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Adventures at Walnut Grove: A Lesson About Teasing Review by Stacy KaliszDana Lehman
Allenton, Michigan 48002-0115
Adventures at Walnut Grove: A Lesson About Teasing, is a 32 page, hardcover, picture book, in which a cast of animal characters demonstrate the importance of always treating others the way you would like to be treated.
The book is colorfully illustrated in a child-pleasing way, without being cartoonish. The sweet pictures definitely hold the attention of small children.
The story is set at Walnut Grove resort. School is out and the animals have gathered for some summer fun. Before long, Sammy the Squirrel's feelings are hurt when a newcomer, Bucky the Beaver, calls him a bad name. It is here that the first lesson is presented; Sammy knows it is wrong to tease and although he is quite upset, he does not retaliate.
However, the name-caller soon learns his lesson when he becomes the victim and is teased by someone else. This new knowledge of how it feels to be treated in such a way leads Bucky to apologize.
All is forgiven and the animals vow to tease no more. The story ends with fun and laughter as the friends get back to enjoying summer games and one another's company.
A few interactive questions and a word from the author are found at the end of the book. These help reinforce the lesson learned as children think about how they may have felt under the same circumstances and what they might have done if they had been there.
The book is designed for ages three to ten. Most children in this age group will relate to and enjoy this story on some level.
Adventures at Walnut Grove may be used as a read aloud (with discussion following), or even turned into a mini-unit. A number of suggestions and helpful print outs are available on the author's website: http://lehmanpublishing.com/. These are written with a classroom in mind, but could easily be adapted to a homeschool or co-op environment. Our family printed out the animal characters, colored them, and acted out the story. This was a lot of fun and I am grateful for the suggestion and materials given on the website.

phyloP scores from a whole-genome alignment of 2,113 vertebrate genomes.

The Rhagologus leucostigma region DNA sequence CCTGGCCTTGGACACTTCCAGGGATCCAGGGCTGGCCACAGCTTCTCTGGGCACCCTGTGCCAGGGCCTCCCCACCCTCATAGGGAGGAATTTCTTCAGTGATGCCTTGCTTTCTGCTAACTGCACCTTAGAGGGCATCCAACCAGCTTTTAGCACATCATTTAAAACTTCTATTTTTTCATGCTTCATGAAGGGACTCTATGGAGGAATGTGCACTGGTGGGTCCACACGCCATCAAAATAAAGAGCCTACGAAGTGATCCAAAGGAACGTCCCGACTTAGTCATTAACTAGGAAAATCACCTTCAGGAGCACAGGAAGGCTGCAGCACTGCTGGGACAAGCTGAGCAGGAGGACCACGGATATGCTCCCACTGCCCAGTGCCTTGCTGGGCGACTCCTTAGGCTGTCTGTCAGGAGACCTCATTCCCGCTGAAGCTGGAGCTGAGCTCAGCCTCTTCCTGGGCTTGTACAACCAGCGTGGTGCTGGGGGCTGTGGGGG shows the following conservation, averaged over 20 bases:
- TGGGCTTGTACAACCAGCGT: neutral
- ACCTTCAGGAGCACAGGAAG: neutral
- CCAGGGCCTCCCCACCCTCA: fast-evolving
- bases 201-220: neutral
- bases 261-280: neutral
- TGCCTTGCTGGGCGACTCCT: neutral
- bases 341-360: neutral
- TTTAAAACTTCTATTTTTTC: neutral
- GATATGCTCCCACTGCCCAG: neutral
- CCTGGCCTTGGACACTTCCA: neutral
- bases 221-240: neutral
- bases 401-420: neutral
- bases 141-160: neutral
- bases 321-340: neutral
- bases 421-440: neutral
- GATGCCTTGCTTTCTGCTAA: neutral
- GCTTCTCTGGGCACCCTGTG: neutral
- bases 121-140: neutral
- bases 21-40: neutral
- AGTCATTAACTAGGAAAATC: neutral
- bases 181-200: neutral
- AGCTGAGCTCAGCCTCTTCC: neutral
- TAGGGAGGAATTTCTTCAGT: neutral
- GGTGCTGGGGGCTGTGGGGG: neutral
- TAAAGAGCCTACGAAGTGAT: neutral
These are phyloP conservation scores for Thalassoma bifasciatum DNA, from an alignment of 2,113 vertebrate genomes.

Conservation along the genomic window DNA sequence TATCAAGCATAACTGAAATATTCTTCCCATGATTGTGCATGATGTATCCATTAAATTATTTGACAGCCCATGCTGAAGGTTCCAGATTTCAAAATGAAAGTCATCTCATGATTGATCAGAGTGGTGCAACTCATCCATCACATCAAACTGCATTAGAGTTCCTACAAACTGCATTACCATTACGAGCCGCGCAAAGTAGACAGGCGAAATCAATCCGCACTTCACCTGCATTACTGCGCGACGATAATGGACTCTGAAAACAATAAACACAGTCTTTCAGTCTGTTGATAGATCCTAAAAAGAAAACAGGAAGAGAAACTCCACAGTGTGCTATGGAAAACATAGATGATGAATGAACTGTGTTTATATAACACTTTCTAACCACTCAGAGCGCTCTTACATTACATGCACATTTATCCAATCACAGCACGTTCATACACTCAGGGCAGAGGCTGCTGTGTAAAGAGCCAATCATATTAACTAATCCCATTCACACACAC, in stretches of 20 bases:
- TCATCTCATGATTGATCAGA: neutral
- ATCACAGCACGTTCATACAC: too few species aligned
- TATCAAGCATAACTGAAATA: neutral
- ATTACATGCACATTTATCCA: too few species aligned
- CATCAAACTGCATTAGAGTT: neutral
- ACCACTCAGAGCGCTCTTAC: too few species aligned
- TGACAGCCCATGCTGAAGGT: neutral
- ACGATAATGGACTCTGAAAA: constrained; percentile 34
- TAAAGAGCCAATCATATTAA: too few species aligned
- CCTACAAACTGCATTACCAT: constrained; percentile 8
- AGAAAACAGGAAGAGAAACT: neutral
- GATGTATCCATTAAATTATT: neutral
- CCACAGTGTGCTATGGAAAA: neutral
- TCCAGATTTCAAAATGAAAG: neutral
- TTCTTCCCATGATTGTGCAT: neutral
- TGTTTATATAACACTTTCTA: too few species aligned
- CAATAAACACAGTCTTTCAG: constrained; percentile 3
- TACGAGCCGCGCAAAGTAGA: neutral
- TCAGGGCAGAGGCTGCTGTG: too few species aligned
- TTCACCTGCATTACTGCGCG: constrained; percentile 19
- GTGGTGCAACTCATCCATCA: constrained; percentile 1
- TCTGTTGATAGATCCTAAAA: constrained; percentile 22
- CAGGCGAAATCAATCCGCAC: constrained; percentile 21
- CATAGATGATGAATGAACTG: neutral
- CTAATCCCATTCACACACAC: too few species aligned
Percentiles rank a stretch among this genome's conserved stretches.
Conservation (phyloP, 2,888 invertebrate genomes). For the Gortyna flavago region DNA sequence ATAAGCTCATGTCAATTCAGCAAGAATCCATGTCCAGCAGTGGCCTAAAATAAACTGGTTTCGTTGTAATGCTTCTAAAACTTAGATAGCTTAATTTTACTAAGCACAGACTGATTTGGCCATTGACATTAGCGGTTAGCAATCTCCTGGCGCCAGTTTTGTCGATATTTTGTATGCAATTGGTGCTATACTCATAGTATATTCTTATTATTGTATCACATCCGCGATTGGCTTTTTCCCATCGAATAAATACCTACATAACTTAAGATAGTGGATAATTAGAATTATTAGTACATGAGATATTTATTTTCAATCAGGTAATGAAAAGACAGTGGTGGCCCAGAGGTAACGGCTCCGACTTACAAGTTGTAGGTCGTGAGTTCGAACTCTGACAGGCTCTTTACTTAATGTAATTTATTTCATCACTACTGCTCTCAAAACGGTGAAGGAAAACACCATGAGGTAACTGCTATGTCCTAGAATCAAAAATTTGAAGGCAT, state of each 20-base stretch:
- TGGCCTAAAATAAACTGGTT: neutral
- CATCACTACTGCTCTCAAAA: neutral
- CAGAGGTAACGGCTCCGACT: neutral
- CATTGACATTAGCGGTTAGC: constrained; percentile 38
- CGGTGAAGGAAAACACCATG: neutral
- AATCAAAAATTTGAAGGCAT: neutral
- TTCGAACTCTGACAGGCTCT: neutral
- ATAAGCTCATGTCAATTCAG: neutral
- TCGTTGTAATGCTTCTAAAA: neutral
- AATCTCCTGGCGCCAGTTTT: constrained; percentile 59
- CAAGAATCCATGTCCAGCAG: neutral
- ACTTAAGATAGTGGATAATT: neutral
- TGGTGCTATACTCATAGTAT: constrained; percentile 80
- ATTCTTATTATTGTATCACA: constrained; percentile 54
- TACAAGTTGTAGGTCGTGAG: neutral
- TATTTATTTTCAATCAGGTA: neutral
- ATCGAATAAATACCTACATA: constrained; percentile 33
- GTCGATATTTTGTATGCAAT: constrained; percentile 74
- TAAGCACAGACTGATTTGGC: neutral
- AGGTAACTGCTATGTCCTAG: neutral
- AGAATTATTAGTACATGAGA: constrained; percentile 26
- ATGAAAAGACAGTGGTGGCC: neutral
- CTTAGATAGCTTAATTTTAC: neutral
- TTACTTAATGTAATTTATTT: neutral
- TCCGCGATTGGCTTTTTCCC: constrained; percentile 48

While this is not classic literature, the author does a very good job teaching a strong and direct lesson: teasing hurts others and getting along is easier when the Golden Rule is followed. This makes the book a valuable teaching tool for parents.
The only criticism I have is that Sammy the Squirrel seems to be, well, perfect! He doesn't struggle to do what is right. The book states that he never calls anyone bad names and is always nice to the other animals. I can see why these character traits are included; it is good to have something to strive for and someone to look up to. However, I found this a little over the top.
The part of the story I found to be excellent, was that both animals were teased about things they had little control over: physical looks and ability. This was a very wise choice in my opinion, since it is what we often find in real life. Because the victims could do little to improve these areas, the hurt they felt was very pronounced. The author uses this to teach an important truth: everyone looks different and has different abilities--what truly matters is who they are on the inside. Wouldn't the world be a better place if everyone took note of this?
In conclusion, this book teaches a valuable lesson in a fun manner. It helps children make sense of teasing and comprehend its consequences. Listening to stories is an easy way for many children to learn, and so I feel Adventures at Walnut Grove is an extremely useful teaching aid; I am glad to have it on my bookshelf.